DIY: All-Natural Sunscreen You Can Make at Home

Hi everyone! I hope you’re all managing to stay safe from the sun this summer without putting anything on your skin that could damage your body. Earlier today I found this video that offers an easy way to make natural sunscreen, with a recipe that you can tweak depending on how much protection you need.  While I’ve shared a number of skin-safe ways to prevent sun damage, it’s hard to beat the all-over protection you can get from natural sunscreen.

If you don’t have time to watch the video, here’s the recipe for natural sunscreen:

84 gr / 6 tbsp of Coconut Oil

28 gr / 2 tbsp of other base oil of your choice (I recommend Jojoba)

28 gr / 2 tbsp of Zinc Oxide (oil-soluble powder form)

14 gr / 3 tsp of Shea Butter

8 gr / 2 tsp of Beeswax

Put all of the ingredients in a double boiler (a mason jar in a pot of water works nicely too) until completely melted, then use a stick blender until all the ingredients combine together and you’re ready to rub it on. Warning: the finished product will make your skin look a little white and pasty but the woman in the video swears by the stuff and uses it on her kids, so there must be something to it!

The FDA’s New Sunscreen Guidelines: Will They Really Help?

Whether you’re headed to the beach or just playing in the sun, you should always use some form of sun protection such as protective clothing or sunscreen. But the way you shop for sunscreen is changing; the Food and Drug Administration has rolled out new guidelines for the labels you find on sunscreens. While sunscreen manufacturers have until the winter to comply with these guidelines, some have already begun to offer products with new labels.

The new labeling is intended to make it easier for consumers to choose the right sunscreen by creating standards for sunscreen labels as well as encourage manufacturers to move in the direction of making more Broad Spectrum products. Under the new guidelines:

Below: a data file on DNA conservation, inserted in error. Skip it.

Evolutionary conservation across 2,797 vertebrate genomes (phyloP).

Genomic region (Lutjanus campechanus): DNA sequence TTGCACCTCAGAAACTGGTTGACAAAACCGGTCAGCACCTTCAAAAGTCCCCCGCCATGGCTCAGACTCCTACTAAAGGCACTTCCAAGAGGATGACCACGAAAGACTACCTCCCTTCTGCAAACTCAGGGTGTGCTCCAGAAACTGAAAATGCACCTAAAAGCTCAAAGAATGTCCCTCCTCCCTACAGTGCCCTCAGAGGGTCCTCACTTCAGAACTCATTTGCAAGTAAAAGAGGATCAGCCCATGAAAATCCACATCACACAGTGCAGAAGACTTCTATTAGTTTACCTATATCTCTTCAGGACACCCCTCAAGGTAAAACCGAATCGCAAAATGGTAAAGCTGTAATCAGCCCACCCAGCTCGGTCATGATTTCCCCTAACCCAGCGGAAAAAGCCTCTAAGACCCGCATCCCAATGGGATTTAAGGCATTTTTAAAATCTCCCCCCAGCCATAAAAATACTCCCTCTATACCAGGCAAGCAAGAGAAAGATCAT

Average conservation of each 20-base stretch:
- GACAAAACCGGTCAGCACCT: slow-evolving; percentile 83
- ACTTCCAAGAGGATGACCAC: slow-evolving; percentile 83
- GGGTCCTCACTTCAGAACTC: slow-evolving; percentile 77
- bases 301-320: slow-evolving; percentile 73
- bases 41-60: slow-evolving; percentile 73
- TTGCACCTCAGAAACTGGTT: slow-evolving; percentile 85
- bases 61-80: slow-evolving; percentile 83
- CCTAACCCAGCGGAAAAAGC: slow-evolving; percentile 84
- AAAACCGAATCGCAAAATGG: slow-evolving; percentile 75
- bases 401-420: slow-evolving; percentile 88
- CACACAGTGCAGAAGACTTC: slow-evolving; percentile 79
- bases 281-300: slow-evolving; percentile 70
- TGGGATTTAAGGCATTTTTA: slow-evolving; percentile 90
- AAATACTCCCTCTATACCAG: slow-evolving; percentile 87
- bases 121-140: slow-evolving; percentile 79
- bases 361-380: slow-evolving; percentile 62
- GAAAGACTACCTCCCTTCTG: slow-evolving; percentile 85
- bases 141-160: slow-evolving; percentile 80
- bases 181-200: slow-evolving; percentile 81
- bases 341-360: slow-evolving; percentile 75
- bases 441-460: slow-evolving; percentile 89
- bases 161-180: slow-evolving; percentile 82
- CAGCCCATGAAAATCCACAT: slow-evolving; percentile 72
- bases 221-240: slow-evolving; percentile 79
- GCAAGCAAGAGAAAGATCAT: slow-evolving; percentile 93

• Only products that protect against both types of UV radiation (UVA and UVB) and have an SPF 15 or higher can be labeled as “Broad Spectrum” sunscreen. Broad spectrum products offer the best protection from UVB-induced sunburn as well as premature aging and skin cancer believed to be caused by UVA exposure.
  • Products that claim to be “water resistant” must clearly indicate on the front of the bottle how long a user can expect to receive the declared SPF level of protection while sweating or swimming. Only one of two times are permitted on the labels: either 40 or 80 minutes.
  • Manufacturers can no longer make claims that their sunscreens are “sweatproof” or “waterproof,” nor can they identify their products as “sunblocks.” They also cannot claim that their products offer “instant protection” or protection for more than two hours without being re-applied.


Click to view the FDA's video on new sunscreen regulations


You can learn more about UVA and UVB radiation here.

You can find the full FDA guidelines and more here .

What Men Want…Perfect Holiday Gifts for Him

Here’s the holiday season, and once again we find ourselves faced with the challenge of what to get the men in our lives to show them we care. Instead of going the cliché route this year and getting the standard silk ties, power tools, barbecue sets, or accessories for his car, why not consider another alternative: all-natural grooming products.

We all know that most men tend to look at skin care as the exclusive domain of women and just don’t seem equipped to decipher the array of product choices to understand how they can benefit from a skin care routine. However, men have skincare challenges too that can often be addressed with some guidance and a little push in the right direction. So, this season, give the gift of an enjoyable collection of all natural plant-based skin and body products along with a few grooming tools and help the men in your life embark on the path to smoother, softer, healthier skin. Below are some great ideas for products to gift alone or to combine into a wonderful gift basket for him: